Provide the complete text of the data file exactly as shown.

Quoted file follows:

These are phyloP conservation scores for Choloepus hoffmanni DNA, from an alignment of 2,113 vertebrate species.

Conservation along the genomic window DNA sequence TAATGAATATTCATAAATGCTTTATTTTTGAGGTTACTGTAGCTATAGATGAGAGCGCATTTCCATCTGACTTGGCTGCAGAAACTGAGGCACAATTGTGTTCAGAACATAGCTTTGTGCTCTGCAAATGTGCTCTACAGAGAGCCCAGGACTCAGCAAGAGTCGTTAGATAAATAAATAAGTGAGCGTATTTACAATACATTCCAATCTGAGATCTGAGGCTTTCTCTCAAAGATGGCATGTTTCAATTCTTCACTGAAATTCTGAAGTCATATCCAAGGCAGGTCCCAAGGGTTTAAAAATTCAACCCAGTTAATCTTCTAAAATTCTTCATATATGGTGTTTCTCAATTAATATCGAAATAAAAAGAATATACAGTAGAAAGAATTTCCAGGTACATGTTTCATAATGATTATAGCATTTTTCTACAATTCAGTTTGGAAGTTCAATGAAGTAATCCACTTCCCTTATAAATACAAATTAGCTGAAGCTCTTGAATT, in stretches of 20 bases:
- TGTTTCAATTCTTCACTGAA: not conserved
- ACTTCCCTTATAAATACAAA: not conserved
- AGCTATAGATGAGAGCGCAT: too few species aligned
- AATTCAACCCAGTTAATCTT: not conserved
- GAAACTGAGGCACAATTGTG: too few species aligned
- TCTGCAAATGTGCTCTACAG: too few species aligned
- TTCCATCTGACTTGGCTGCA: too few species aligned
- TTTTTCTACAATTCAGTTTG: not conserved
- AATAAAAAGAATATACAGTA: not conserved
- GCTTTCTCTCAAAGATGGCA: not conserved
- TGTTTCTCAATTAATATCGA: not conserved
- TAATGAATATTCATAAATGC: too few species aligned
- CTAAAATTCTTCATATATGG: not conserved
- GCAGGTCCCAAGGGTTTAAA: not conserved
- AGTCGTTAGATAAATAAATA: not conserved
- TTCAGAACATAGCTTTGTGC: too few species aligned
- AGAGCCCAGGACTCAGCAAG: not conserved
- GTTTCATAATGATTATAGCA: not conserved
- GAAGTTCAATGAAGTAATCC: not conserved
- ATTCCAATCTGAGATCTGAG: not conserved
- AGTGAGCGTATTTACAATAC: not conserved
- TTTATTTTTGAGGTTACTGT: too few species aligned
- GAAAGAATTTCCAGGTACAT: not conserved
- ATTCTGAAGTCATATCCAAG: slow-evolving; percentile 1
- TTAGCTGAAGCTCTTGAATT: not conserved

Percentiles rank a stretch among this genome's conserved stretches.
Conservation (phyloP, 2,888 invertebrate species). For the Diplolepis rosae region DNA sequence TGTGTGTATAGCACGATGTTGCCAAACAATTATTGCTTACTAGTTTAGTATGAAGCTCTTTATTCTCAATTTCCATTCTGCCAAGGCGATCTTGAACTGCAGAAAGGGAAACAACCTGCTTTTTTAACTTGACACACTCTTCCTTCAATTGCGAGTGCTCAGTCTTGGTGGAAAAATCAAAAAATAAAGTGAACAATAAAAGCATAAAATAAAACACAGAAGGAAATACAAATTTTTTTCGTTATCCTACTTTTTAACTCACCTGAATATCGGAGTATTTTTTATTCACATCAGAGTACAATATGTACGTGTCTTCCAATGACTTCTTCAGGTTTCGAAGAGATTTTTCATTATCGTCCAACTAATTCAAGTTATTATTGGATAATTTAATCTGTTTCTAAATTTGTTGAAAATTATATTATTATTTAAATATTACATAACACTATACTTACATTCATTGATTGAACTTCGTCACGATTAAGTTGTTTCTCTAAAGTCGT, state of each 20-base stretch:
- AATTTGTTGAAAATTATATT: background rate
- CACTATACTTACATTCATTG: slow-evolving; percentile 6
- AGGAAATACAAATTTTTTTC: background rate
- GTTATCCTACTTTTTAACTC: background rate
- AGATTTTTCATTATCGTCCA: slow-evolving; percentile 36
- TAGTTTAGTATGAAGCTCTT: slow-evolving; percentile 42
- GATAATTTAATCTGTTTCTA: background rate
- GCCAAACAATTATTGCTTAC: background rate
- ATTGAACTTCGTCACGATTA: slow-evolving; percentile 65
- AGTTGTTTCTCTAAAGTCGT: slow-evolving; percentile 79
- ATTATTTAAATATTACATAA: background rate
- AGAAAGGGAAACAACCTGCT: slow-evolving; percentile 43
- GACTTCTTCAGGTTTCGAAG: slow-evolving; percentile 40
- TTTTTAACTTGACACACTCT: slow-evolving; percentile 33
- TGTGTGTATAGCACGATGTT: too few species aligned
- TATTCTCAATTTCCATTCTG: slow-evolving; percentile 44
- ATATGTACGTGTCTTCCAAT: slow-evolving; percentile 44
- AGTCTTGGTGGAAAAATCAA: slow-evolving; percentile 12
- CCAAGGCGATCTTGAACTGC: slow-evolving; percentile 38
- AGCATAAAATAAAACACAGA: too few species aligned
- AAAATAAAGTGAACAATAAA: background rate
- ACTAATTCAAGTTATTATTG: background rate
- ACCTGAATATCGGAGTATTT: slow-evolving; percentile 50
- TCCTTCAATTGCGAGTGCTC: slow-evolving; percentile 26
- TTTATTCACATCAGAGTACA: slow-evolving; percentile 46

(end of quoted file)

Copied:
These are phyloP conservation scores for Choloepus hoffmanni DNA, from an alignment of 2,113 vertebrate species.

Conservation along the genomic window DNA sequence TAATGAATATTCATAAATGCTTTATTTTTGAGGTTACTGTAGCTATAGATGAGAGCGCATTTCCATCTGACTTGGCTGCAGAAACTGAGGCACAATTGTGTTCAGAACATAGCTTTGTGCTCTGCAAATGTGCTCTACAGAGAGCCCAGGACTCAGCAAGAGTCGTTAGATAAATAAATAAGTGAGCGTATTTACAATACATTCCAATCTGAGATCTGAGGCTTTCTCTCAAAGATGGCATGTTTCAATTCTTCACTGAAATTCTGAAGTCATATCCAAGGCAGGTCCCAAGGGTTTAAAAATTCAACCCAGTTAATCTTCTAAAATTCTTCATATATGGTGTTTCTCAATTAATATCGAAATAAAAAGAATATACAGTAGAAAGAATTTCCAGGTACATGTTTCATAATGATTATAGCATTTTTCTACAATTCAGTTTGGAAGTTCAATGAAGTAATCCACTTCCCTTATAAATACAAATTAGCTGAAGCTCTTGAATT, in stretches of 20 bases:
- TGTTTCAATTCTTCACTGAA: not conserved
- ACTTCCCTTATAAATACAAA: not conserved
- AGCTATAGATGAGAGCGCAT: too few species aligned
- AATTCAACCCAGTTAATCTT: not conserved
- GAAACTGAGGCACAATTGTG: too few species aligned
- TCTGCAAATGTGCTCTACAG: too few species aligned
- TTCCATCTGACTTGGCTGCA: too few species aligned
- TTTTTCTACAATTCAGTTTG: not conserved
- AATAAAAAGAATATACAGTA: not conserved
- GCTTTCTCTCAAAGATGGCA: not conserved
- TGTTTCTCAATTAATATCGA: not conserved
- TAATGAATATTCATAAATGC: too few species aligned
- CTAAAATTCTTCATATATGG: not conserved
- GCAGGTCCCAAGGGTTTAAA: not conserved
- AGTCGTTAGATAAATAAATA: not conserved
- TTCAGAACATAGCTTTGTGC: too few species aligned
- AGAGCCCAGGACTCAGCAAG: not conserved
- GTTTCATAATGATTATAGCA: not conserved
- GAAGTTCAATGAAGTAATCC: not conserved
- ATTCCAATCTGAGATCTGAG: not conserved
- AGTGAGCGTATTTACAATAC: not conserved
- TTTATTTTTGAGGTTACTGT: too few species aligned
- GAAAGAATTTCCAGGTACAT: not conserved
- ATTCTGAAGTCATATCCAAG: slow-evolving; percentile 1
- TTAGCTGAAGCTCTTGAATT: not conserved

Percentiles rank a stretch among this genome's conserved stretches.
Conservation (phyloP, 2,888 invertebrate species). For the Diplolepis rosae region DNA sequence TGTGTGTATAGCACGATGTTGCCAAACAATTATTGCTTACTAGTTTAGTATGAAGCTCTTTATTCTCAATTTCCATTCTGCCAAGGCGATCTTGAACTGCAGAAAGGGAAACAACCTGCTTTTTTAACTTGACACACTCTTCCTTCAATTGCGAGTGCTCAGTCTTGGTGGAAAAATCAAAAAATAAAGTGAACAATAAAAGCATAAAATAAAACACAGAAGGAAATACAAATTTTTTTCGTTATCCTACTTTTTAACTCACCTGAATATCGGAGTATTTTTTATTCACATCAGAGTACAATATGTACGTGTCTTCCAATGACTTCTTCAGGTTTCGAAGAGATTTTTCATTATCGTCCAACTAATTCAAGTTATTATTGGATAATTTAATCTGTTTCTAAATTTGTTGAAAATTATATTATTATTTAAATATTACATAACACTATACTTACATTCATTGATTGAACTTCGTCACGATTAAGTTGTTTCTCTAAAGTCGT, state of each 20-base stretch:
- AATTTGTTGAAAATTATATT: background rate
- CACTATACTTACATTCATTG: slow-evolving; percentile 6
- AGGAAATACAAATTTTTTTC: background rate
- GTTATCCTACTTTTTAACTC: background rate
- AGATTTTTCATTATCGTCCA: slow-evolving; percentile 36
- TAGTTTAGTATGAAGCTCTT: slow-evolving; percentile 42
- GATAATTTAATCTGTTTCTA: background rate
- GCCAAACAATTATTGCTTAC: background rate
- ATTGAACTTCGTCACGATTA: slow-evolving; percentile 65
- AGTTGTTTCTCTAAAGTCGT: slow-evolving; percentile 79
- ATTATTTAAATATTACATAA: background rate
- AGAAAGGGAAACAACCTGCT: slow-evolving; percentile 43
- GACTTCTTCAGGTTTCGAAG: slow-evolving; percentile 40
- TTTTTAACTTGACACACTCT: slow-evolving; percentile 33
- TGTGTGTATAGCACGATGTT: too few species aligned
- TATTCTCAATTTCCATTCTG: slow-evolving; percentile 44
- ATATGTACGTGTCTTCCAAT: slow-evolving; percentile 44
- AGTCTTGGTGGAAAAATCAA: slow-evolving; percentile 12
- CCAAGGCGATCTTGAACTGC: slow-evolving; percentile 38
- AGCATAAAATAAAACACAGA: too few species aligned
- AAAATAAAGTGAACAATAAA: background rate
- ACTAATTCAAGTTATTATTG: background rate
- ACCTGAATATCGGAGTATTT: slow-evolving; percentile 50
- TCCTTCAATTGCGAGTGCTC: slow-evolving; percentile 26
- TTTATTCACATCAGAGTACA: slow-evolving; percentile 46